Although the American economy is full speed ahead on reopening efforts, and stimulus checks are already in pockets or will be soon, discount stores like Dollar General (NYSE: DG) are cautioning investors that 2021 sales aren’t necessarily going to continue their upward trend. In fact, in March 2021, Dollar General projected that same-store sales may fall as much as 6%, and overall net sales will be flat.
But if you thought that was the whole story for investors, in truth, it’s barely the tip of the iceberg. Although discount stores in general are taking a heavy hit right now, they not only have a long history of being survivors in the retail sector, but Dollar General in particular has massive expansion plans for 2021, which may create great opportunities for investors.
Fighting hard to stay ahead
After 31 years in a row of same-store sales growth, this one year of no growth on the part of Dollar General is small potatoes in the bigger picture. And that’s the focus for the discount retailer: the bigger picture. Rather than taking this one year of little to no growth as a sign of defeat, Dollar General is dumping money into new revenue streams.
2021 may not be forecasted to be a year of revenue growth, but it seems to be determined to be a year of growth in footprint and reach. The retailer took advantage of 2020 and completed 2,780 real estate projects, including the launch of a new concept store called popshelf. The popshelf concept isn’t totally unlike the rest of the Dollar General family, tapping into the growing popularity of $5-and-below shops.
This year promises more prototypes and even more groundbreakings. Currently, Dollar General has plans for upward of 2,900 new real estate projects, which includes 1,050 new stores, 1,750 store remodels, and 100 store relocations. Where traditional Dollar General stores were often crammed into smaller locations and had limited offerings, many of this year’s projects will be building on the Dollar General Plus (DGP) and Dollar General Traditional Plus (DGTP) formats.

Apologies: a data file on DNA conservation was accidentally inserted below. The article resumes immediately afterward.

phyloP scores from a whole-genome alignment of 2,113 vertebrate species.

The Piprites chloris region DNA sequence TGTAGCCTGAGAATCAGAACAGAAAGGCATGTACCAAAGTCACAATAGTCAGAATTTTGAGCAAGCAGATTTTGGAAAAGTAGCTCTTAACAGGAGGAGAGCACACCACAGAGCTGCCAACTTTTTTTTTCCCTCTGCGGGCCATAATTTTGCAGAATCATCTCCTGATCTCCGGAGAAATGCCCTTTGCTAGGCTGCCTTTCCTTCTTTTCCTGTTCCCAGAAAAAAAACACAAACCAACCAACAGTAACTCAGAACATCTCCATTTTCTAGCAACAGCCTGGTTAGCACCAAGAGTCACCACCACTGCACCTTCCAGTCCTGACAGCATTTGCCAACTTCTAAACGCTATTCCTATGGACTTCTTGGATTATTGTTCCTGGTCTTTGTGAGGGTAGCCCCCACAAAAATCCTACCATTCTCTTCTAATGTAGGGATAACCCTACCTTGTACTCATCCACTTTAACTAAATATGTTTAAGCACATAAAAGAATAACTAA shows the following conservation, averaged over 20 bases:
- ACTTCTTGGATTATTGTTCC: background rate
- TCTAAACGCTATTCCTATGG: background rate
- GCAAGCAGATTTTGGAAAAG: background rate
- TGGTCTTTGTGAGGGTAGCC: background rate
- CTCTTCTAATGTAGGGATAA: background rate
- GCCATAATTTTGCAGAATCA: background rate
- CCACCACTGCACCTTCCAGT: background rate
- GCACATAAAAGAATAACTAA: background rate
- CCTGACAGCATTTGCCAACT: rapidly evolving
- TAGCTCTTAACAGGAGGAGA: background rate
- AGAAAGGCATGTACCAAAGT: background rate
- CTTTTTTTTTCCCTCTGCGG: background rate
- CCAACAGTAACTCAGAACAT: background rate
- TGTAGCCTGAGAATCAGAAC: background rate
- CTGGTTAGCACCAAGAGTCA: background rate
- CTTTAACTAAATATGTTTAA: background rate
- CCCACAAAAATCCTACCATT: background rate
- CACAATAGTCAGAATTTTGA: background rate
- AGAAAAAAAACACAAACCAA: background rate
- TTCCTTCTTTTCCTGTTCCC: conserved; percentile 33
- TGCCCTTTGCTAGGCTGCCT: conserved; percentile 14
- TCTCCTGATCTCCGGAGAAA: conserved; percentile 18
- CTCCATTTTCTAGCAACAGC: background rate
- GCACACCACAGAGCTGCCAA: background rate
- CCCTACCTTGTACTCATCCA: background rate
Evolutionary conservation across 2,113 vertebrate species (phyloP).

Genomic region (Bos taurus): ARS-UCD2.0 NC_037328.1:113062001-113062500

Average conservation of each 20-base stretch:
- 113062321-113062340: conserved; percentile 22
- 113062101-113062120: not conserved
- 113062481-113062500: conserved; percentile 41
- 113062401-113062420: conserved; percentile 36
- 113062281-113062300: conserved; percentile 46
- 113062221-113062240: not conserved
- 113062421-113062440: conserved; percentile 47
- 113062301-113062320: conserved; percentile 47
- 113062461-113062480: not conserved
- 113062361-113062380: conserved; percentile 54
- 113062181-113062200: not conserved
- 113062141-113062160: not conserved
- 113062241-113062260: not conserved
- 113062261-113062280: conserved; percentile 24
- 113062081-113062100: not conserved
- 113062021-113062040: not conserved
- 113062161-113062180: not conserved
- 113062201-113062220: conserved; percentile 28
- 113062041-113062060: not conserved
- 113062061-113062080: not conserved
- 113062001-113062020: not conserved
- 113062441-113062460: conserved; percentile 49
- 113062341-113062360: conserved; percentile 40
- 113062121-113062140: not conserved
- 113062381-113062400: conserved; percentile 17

One new format contains approximately 8,500 square feet of actual selling space, up from 7,300 square feet in the traditional store format. The additional room allows for more space to optimize offerings based on demand, as well as offering more cooler and freezer space.
The second new format is even larger, boasting 9,500 square feet of selling space, and will appear as new real estate projects, relocated stores, and remodeled stores.
The new format advantage
These new formats may seem like a huge investment in uncertain times, but Dollar General has seen a lot of performance improvements in these new store formats. They’ve outperformed the traditional stores on both sales volumes and a comp-sales basis. The smaller new format and the DGP stores should make up about 550 of this year’s real estate projects, and the second new format is going into about 100 new and existing locations.
The larger stores are part of an effort to increase sales space for perishables like produce and meat, as well as additional home goods. Approximately 700 stores will be getting produce this year, bringing the total Dollar General markets with such offerings to 1,800. This is all part of a rollout started last year, known as DG Fresh, which continues to contribute heavily to revenue and profit streams.
The Millionacres bottom line
Because Dollar General stores have a sweeping reach into the American consumer market, with about 75% of people in this country being located within about five miles of a store, the company’s short-term flat profit projection is unlikely to continue. Not only does Dollar General have a long history of profitability, it's already located in communities considered to be food deserts.
Adding a fresh food component in areas traditionally underserved by bigger supermarket chains is not only a humanitarian benefit, it’s an excellent way to fill a void in the existing market that will set the tone for the longer haul. The leadership at Dollar General is absolutely looking out for long-term growth and appears to be focused on slow but steady sources of growth for investors and communities alike.